30 Days NaNoWriMo Meme – Day 11 – Ever tried collaborative writing (such as play-by-post roleplaying)? If so, what do you think of it?
Yes, several times. Many years ago, I tried three different collaborative projects with three different friends. All the projects worked in the same way: one would write a section of story, then the other would write the following section, then the first would write yet the next section, and so on. We would mail our section to each other – and I mean by snail mail, that’s how long ago that was.
Two of my friends had a very different style from me, both in terms of writing and creating a story. The result was certainly schizophrenic, but it was fun, because it allowed me to confront myself not just with a different way of writing, but also with a different way to conceive the story. Sadly, both these projects were never completed, although they both went along for a couple of years.
My third friend was very much like me, instead, so it’s maybe no surprise that the projects I worked with her were more productive and satisfying. We had different writing styles, but we liked the same kind of stories, the same kind of characters and we handled them in a very similar way, we conceived stories in much the same way.
I worked to three different projects with her and only one was completed, but this was certainly the more forming experience for me. We exchanged lots of notes on plot, setting, background, characters’ reasons and personality. This was actually the first time I did such things, I mean, writing down my thoughts about all these elements. We would write different sections of stories, but we would write the same characters. At a certain points, we discovered we had different ideas about our characters’ reasons, but because we viewed their personality in much the same way, we were able to managed them in a coherent way all the same. This was the first time I experienced that in storytelling nothing is ever written in stone and that the same elements can be seen from different angles, and be effective, logical and functioning just the same.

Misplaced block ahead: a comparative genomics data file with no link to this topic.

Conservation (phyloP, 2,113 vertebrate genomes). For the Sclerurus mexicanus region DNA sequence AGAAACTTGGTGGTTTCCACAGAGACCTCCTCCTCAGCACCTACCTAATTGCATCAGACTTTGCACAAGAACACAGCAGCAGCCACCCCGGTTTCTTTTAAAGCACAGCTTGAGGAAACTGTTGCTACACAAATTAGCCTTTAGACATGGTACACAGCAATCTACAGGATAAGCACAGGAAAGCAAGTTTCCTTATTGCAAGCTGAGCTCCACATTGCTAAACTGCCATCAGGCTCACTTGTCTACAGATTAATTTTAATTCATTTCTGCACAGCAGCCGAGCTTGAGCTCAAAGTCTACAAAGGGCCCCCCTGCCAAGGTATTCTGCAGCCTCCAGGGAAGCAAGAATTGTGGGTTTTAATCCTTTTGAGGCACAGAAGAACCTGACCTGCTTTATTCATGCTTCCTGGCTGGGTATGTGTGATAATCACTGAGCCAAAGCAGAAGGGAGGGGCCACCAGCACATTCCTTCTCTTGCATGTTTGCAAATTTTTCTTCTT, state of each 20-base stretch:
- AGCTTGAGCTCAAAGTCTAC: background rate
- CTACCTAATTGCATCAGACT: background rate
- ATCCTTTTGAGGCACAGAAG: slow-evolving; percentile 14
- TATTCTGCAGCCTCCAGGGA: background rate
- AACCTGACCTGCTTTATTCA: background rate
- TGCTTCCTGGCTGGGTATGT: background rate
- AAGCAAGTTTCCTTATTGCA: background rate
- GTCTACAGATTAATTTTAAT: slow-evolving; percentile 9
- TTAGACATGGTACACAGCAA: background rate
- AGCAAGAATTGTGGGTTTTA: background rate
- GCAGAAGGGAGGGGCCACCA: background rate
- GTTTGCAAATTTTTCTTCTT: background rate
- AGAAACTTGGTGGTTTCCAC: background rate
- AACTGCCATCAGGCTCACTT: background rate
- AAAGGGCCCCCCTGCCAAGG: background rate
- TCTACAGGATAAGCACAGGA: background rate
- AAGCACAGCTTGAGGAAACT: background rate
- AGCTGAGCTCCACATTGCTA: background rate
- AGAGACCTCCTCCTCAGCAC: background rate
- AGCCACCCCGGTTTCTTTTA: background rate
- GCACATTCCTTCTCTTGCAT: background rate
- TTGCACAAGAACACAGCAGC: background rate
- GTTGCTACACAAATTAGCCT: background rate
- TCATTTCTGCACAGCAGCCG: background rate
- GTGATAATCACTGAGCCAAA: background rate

Many years later I took part in a play-by-mail RPG – and this time I mean email. I had my own character who would interact with all the other characters – we were six altogether, if I remember. It went on for a couples of years, then the game-master terminated it for personal reasons.
This was another experience I enjoyed a lot and one that taught me another important thing: every story may evolve in many different ways, some of which are unexpected. Before that experience, I’d always been the one who decided what course the story would take. Even when I collaborated with m y friends, we would decide together what would happen next, to a certain extent. In this circumstances, it’s easy to think the story may only go one direction, that it could never move any other way. But in a RPG many characters interact, and as a writer, I only know what my own character think and feels. While playing, I didn’t have any way to foresee the story direction or the other characters’ reactions, though any of these elements could stir the story in a different direction any minute. This thought me to keep an open mind. To listen to the story and let it carry me more than I used to do before. It also thought me not to be scared by unexpected ideas or scared to be forced to reconsider everything which had happened up to that point and make changes, if necessary.
If I had the possibility to collaborate with a friend again, I’ll do it without a second thought.